Red Eye

When the total solar eclipse on April 8 blankets portions of North America in shadow, NASA plans to carry out an unusual operation under cover of that momentary darkness: launching three rockets straight into the dimmed skies in hopes of understanding how the celestial event affects our atmosphere.

The so-called sounding rockets will be launched 45 minutes before, during, and 45 minutes after the eclipse to collect data on the disturbances caused to particles in an upper level of the atmosphere called the ionosphere by a total eclipse.

“It’s an electrified region that reflects and refracts radio signals, and also impacts satellite communications as the signals pass through,” said Aroh Barjatya, a professor of engineering physics at Embry-Riddle Aeronautical University who is leading the mission, in a NASA release. “Understanding the ionosphere and developing models to help us predict disturbances is crucial to making sure our increasingly communication-dependent world operates smoothly.”

Catch the Wave

A solar eclipse puts the ionosphere through extreme changes in just a matter of minutes. The region, which extends about 50 to 300 miles above the Earth’s surface, goes from being warm and bombarded with ultraviolet radiation to being abruptly deprived of that energy, only to be slammed with it moments later all over again.

To some degree, that process mirrors what happens between the change from day to night. During the day, the sun’s ultraviolet radiation ionizes, or electrically charges, particles in the atmosphere that lose their electrons. At night, those particles fizzle out, regain their electrons, and become electrically neutral again.

But with an eclipse, that cycle is drastically accelerated, creating “waves” that can ripple through the ionosphere and cause disruption to radio and satellite communications. If we’re to understand the chaos that creates, scientists will have to get a close-up look at what’s going on up there.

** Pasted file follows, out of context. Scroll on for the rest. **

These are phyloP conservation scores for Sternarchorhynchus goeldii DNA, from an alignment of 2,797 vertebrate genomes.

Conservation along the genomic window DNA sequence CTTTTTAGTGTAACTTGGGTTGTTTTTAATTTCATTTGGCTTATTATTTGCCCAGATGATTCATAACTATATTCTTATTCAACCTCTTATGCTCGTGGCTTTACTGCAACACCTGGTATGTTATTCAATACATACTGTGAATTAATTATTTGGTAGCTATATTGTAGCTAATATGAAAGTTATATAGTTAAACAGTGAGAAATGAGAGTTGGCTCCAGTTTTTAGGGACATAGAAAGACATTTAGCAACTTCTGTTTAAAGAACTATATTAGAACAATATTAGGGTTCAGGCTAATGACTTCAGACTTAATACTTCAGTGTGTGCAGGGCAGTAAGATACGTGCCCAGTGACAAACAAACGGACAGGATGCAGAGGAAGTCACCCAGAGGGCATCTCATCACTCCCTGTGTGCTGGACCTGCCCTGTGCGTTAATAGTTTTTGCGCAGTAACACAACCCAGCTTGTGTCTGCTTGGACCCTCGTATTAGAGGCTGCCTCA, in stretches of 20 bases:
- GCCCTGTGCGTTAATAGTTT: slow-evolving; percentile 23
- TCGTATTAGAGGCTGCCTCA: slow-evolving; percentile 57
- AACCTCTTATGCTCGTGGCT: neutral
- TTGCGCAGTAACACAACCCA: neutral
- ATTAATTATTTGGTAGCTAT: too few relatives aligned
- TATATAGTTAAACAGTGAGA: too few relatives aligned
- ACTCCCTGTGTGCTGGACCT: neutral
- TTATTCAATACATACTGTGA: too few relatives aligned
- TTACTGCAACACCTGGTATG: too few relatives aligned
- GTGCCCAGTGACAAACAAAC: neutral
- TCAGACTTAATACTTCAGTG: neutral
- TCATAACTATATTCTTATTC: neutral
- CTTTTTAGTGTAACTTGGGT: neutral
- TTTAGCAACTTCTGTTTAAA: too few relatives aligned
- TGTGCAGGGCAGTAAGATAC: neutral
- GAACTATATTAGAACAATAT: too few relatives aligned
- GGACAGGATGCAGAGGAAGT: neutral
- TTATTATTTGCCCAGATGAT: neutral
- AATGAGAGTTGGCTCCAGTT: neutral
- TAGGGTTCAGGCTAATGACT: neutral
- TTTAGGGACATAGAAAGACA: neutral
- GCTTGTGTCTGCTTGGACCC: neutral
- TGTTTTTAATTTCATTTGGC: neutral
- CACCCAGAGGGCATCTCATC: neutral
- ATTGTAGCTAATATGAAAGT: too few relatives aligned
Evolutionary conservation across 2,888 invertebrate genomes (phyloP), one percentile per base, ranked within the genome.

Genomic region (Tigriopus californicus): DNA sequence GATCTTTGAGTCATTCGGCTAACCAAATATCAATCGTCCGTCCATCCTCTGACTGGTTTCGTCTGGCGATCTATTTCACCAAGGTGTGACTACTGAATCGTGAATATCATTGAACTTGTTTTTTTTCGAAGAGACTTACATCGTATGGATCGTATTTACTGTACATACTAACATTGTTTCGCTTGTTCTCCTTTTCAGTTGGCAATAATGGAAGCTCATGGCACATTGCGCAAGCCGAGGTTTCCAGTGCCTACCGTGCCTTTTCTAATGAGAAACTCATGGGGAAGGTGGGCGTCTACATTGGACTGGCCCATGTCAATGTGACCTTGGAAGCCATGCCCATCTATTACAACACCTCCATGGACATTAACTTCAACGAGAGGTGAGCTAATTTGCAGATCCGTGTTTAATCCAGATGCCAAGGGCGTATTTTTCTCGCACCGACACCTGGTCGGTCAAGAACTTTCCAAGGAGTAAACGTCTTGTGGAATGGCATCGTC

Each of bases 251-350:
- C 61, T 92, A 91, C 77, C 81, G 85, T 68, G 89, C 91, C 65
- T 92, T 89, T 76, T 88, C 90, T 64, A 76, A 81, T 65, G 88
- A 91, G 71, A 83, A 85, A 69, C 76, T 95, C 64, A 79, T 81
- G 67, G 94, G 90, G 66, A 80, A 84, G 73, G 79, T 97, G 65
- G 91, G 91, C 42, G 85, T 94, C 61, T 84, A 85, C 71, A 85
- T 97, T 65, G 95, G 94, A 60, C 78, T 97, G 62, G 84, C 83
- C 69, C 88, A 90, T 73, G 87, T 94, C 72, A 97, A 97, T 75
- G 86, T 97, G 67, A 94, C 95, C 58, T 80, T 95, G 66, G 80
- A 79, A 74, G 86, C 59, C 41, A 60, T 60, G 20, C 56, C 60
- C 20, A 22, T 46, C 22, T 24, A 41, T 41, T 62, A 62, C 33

Three’s a Crowd

The three rockets, which were used in a similar mission during a partial eclipse in October, will be launched from NASA’s Wallops Flight Facility in Virginia, reaching a maximum altitude of 260 miles. Once up there, they’ll take measurements on neutral and charged particle density.

“Each rocket will eject four secondary instruments the size of a two-liter soda bottle that also measure the same data points, so it’s similar to results from fifteen rockets, while only launching three,” Barjatya said.

Rockets are favored here because the other obvious choice of spacecraft, satellites, may not be in position to make observations during the slim window of the solar event, let alone its peak. But the NASA scientists will be backed up by ground-based observations, too, conducted at various observatories across the US. With all that data, we may finally shine a much needed light on what happens when our atmosphere is suddenly thrown into darkness.

“We are super excited to relaunch them during the total eclipse, to see if the perturbations start at the same altitude and if their magnitude and scale remain the same,” Barjatya said.

More on NASA: Debris From NASA Smashing Asteroid Could Strike Mars, Scientists Find